“The Kardashian family is preparing for war — gearing up to unleash a legal attack on everyone who claimed their clothing line is manufactured in child slave labor sweat shops in China … TMZ has learned.
Sources close to the family tell us … Kris Jenner is furious — claiming the guy who runs the Institute for Global Labour and Human Rights had no right to accuse the Kardashian brands of wrongdoing because he has no tangible proof to back up his claims.
Kris must have seen I.G.L.H.R. honcho Charles Kernaghan on “TMZ Live” Wednesday — when he flat out admitted he didn’t actually go to the factories in question … and is making the ASSUMPTION based on years of research on the Chinese manufacturing industry.
Jenner also believes Star Magazine’s cover — which screamed “Kardashian Sweatshop Scandal” — was not only unfair … but libelous … and it should have to pay for any damage that has been caused to the brand’s reputation. . .” -TMZ
A couple of takeaways. The fashion and entertainment industry is notorious sweatshop like working conditions and child labor violations. Just recently, we saw allegations about Victoria Secret’s African Child Labor violations in Burkina Faso unveiled by Bloomberg. Employers, if you will hire a young employee in California, you will need to comply with California’s Labor Code. All minors under the age of 18 must have a work permit per California’s Labor Code. For the Entertainment industry, minors between the age of 15-18years must have a work permit.
As to the claims the Kardashians will have, we’ve seen these legal issues in different forms. Here, the issues at the heart of this case if it should be filed would be defamation and libel.
As it stands, it appears there is a recant on this story. This might be enough for the Kardashians on a strategic level. However, it is also a seemingly easy case to win and one that Star Magazine would quickly want to settle, depending on other facts unknown to us. . .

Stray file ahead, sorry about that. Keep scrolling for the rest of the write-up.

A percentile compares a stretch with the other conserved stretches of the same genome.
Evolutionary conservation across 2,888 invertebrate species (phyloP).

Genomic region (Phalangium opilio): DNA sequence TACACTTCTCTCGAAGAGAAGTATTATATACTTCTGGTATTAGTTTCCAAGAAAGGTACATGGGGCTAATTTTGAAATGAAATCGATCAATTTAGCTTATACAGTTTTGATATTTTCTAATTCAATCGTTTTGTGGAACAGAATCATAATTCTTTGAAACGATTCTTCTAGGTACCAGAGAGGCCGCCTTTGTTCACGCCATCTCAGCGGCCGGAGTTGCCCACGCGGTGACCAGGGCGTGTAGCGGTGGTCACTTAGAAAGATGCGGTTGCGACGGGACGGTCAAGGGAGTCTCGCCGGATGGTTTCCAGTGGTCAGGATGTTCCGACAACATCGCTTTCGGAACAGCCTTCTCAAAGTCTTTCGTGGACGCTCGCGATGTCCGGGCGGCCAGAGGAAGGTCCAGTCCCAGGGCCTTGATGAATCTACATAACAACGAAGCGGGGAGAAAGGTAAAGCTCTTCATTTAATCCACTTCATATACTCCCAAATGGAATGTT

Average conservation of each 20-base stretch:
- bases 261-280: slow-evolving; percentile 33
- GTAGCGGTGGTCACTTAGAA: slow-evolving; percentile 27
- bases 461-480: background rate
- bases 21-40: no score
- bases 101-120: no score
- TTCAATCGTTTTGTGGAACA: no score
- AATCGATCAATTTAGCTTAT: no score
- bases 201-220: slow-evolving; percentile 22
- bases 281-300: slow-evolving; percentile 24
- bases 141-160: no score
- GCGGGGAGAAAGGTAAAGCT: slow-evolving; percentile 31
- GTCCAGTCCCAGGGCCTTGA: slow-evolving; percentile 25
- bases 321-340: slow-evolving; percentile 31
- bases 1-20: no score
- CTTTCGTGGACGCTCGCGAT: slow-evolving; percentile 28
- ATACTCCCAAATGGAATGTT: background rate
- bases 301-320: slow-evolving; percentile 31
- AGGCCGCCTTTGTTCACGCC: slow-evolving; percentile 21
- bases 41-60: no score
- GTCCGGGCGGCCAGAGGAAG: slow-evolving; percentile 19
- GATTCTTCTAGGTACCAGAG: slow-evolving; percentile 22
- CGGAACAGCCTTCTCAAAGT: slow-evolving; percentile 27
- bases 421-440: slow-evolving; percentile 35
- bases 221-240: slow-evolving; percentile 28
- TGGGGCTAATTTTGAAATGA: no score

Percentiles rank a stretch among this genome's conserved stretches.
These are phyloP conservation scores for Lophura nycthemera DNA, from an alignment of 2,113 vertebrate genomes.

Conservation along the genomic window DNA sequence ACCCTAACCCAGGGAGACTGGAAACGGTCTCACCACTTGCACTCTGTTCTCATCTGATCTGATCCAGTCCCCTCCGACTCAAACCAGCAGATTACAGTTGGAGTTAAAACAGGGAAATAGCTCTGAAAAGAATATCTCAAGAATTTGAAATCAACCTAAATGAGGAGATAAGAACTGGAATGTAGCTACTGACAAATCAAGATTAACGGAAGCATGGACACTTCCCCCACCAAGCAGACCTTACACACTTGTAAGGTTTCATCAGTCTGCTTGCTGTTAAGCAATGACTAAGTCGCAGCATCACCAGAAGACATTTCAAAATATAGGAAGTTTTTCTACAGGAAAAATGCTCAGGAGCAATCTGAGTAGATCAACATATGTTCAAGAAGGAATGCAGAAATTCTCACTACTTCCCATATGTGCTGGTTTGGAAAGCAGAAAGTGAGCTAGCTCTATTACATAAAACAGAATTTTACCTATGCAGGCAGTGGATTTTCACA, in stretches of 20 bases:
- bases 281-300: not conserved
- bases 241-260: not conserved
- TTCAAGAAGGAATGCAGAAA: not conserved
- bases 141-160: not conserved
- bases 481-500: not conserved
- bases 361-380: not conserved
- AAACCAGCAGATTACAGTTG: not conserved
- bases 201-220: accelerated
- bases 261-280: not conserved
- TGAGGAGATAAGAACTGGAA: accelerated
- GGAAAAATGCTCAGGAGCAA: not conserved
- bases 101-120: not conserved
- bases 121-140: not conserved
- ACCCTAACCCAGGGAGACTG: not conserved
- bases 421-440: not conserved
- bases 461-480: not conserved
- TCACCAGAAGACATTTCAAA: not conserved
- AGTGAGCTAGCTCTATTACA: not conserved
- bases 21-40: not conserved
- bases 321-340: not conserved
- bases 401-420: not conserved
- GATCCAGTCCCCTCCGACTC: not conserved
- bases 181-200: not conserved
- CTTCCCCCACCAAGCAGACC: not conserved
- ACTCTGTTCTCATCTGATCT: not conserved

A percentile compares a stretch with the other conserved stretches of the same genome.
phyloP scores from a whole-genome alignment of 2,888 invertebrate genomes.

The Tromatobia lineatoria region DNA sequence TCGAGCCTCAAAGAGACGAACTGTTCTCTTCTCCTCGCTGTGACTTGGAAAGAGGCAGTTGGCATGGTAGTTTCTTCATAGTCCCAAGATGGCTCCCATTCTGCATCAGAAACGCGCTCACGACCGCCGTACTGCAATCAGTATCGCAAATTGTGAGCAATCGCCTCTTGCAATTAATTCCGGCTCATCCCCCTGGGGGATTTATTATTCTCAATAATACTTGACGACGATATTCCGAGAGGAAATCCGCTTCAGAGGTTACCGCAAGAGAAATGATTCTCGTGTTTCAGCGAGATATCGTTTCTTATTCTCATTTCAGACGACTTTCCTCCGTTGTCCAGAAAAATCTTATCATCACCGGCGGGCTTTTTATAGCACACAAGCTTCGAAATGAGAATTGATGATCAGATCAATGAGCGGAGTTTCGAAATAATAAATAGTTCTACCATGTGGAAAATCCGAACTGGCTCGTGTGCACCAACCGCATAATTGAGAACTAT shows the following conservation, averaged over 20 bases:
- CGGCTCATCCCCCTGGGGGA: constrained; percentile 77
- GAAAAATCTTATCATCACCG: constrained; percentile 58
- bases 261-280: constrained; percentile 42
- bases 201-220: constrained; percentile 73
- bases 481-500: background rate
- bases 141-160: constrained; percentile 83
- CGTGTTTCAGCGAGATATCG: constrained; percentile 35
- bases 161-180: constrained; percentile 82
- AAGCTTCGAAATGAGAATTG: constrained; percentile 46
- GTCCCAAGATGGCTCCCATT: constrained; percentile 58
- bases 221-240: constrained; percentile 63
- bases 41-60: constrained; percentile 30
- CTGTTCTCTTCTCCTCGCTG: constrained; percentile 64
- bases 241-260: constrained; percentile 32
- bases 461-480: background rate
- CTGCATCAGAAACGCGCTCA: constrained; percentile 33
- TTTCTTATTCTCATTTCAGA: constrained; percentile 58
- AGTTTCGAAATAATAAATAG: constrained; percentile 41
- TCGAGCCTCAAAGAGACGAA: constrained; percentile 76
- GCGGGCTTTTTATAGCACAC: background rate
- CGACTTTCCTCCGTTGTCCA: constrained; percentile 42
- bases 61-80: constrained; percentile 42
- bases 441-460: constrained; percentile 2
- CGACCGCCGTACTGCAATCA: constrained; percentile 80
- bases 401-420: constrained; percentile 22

For Defamation legal commentary and analysis, click here.
Also see the Courtney Love case for further legal commentary and analysis.
Fashionentlaw™ is the brainchild of Uduak Oduok (Ms. Uduak), an ex-fashion model and industry veteran turned Fashion and Entertainment lawyer. The law blog discusses hot topics in pop culture arising primarily out of the fashion industry.
As a legal practitioner, Ms. Uduak has over two decades of experience counseling individuals and businesses within and outside the creative community. She has counseled designers, apparel manufacturers, models, photographers, retailers, graphic designers, musicians, public relations specialists, and athletes, among others, on diverse legal issues including business formation, licensing, trademark and copyright matters, contracts, intellectual property and contract disputes. She is also an Adjunct Professor.
To arrange a consultation to discuss your case, contact her today at 916-361-6506 or email (firstname.lastname@example.org).